The Kite Runner

The importance of storytelling is often dismissed in this day and age. We are keen to find out information, to be kept up to date with worldly happenings and current theories, but the way in which we learn of such occurrences is regularly deemed irrelevant. However, watching Matthew Spangler’s adaptations of The Kite Runner, the art of storytelling is renewed through this heart-warming, thought-provoking tale.

In adapting Khaled Hosseini’s novel, Spangler prioritises simplicity. He aims to make the play as concise as possible while still maintaining the essence of this novel. His adaptation tells the story of Amir who looks back on the events that led him to live as a refugee in California. Specifically, Amir contemplates growing up as a privileged Sunni Muslim child in 1970s Kabul with his father Baba, and the days that he spent with his servant, Hassan.

While clearly reflecting the novel is an appealing prospect for a play, you occasionally feel as though you might as well be reading the book. When playing the part of Amir, David Ahmed often simultaneously takes up the role of narrator. The audience are thus told what is happening, rather than shown, and this narrative technique restricts the emotional depth that is explored at poignant moments, preventing the audience from connecting to the play on an entirely emotional level. The play suffers as we never entirely feel immersed in the story. Furthermore, in using such large portions of the book, the content is not selective; while the first half seems void of any particular event, the second half is littered with too many which thus feel almost meaningless in their rapid occurrence despite all being critical moments.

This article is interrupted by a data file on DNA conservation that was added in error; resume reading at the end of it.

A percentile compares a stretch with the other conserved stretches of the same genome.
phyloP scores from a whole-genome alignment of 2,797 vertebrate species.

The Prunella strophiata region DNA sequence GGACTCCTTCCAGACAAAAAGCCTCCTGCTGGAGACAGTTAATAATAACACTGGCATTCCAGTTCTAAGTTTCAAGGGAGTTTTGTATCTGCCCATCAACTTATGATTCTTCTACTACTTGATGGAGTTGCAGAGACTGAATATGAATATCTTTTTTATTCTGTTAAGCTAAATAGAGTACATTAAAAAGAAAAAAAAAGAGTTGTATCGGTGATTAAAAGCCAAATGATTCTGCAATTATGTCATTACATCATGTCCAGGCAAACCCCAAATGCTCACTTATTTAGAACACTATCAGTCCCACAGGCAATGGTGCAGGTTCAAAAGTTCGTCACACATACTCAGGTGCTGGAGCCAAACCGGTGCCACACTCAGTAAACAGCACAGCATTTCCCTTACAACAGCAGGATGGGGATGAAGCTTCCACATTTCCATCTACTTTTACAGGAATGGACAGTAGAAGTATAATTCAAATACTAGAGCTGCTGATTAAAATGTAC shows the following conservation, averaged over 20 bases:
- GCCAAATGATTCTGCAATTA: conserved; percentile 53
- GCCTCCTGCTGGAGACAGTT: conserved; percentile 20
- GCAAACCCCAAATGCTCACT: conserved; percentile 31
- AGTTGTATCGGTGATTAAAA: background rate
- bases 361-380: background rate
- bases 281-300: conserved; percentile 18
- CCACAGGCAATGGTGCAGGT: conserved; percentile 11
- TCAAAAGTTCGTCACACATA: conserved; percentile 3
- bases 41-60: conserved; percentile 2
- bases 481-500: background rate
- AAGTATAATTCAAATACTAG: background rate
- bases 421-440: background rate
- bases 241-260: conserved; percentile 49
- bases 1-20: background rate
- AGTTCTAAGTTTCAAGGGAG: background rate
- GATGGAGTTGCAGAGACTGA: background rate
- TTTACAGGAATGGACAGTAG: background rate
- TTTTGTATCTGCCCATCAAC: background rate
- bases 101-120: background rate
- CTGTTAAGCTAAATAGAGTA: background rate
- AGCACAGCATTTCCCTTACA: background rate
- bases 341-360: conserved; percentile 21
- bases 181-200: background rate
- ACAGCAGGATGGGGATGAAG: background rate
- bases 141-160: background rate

However, set designer Barney George’s design produces an interesting and creative space for the discourse as each location within the story is clear for the audience. The backdrop is a mixture of both the mechanical debris of Afghanistan, and the high-rise buildings of America. The carpet placed on stage is both a symbol of wealth, a feature of Baba’s office, and a location of dismay as the platform from which Baba and Amir waved goodbye to their beloved servants for the last time. All of these wrapped into one prop demonstrate the intelligence of the set design, and one which was combined with the talent of the actors.

One bold directorial move is the decision to have Ahmad play both Amir’s younger self and the American-accented adult he grows up to be. This choice provides the audience with a detailed insight into the confused emotions of Amir as he appears a mix of his past and present self, inviting onlookers to appreciate the way in which the character has changed over time. Both Ahmad’s and Jo Ben Ayed’s (Hassan) voices are layered with the vulnerability of their child characters and create a playful atmosphere which is later destroyed. However, Ahmed’s physicality when playing the younger, more innocent, version of Amir falls short. In contrast with Ayed’s exceptional child-like physicality, Ahmed is unable to translate his vocal success into his physical portrayal of the young Amir appearing awkward and wooden, at times.

The use of live music was exceptional. As you take your seats, Hanif Khan transports us to the streets of Kabul with his onstage drumming, captivating the audience instantaneously and providing a sense of authenticity that did not leave the stage until the plays’ end. The way in which the Schwirrbogen was used to create the sound of wind beneath the fluttering kites in that Afghan sky was innovative also; a beautiful way of immersing the audience into the action of the play.

The performance of Jo Ben Ayed is captivating, the storytelling, evocative and the creation of on-stage relationships are utterly compelling. However, the play fails to emotionally involve the audience. While this adaptation does not provide a performance that is heart-breaking or emotionally testing, it certainly does make you think and is wonderful to behold.

 

 

The Kite Runner

King’s Theatre

Runs until 14th October 2017

 

 

Photo Credit: Betty Laura Zapata

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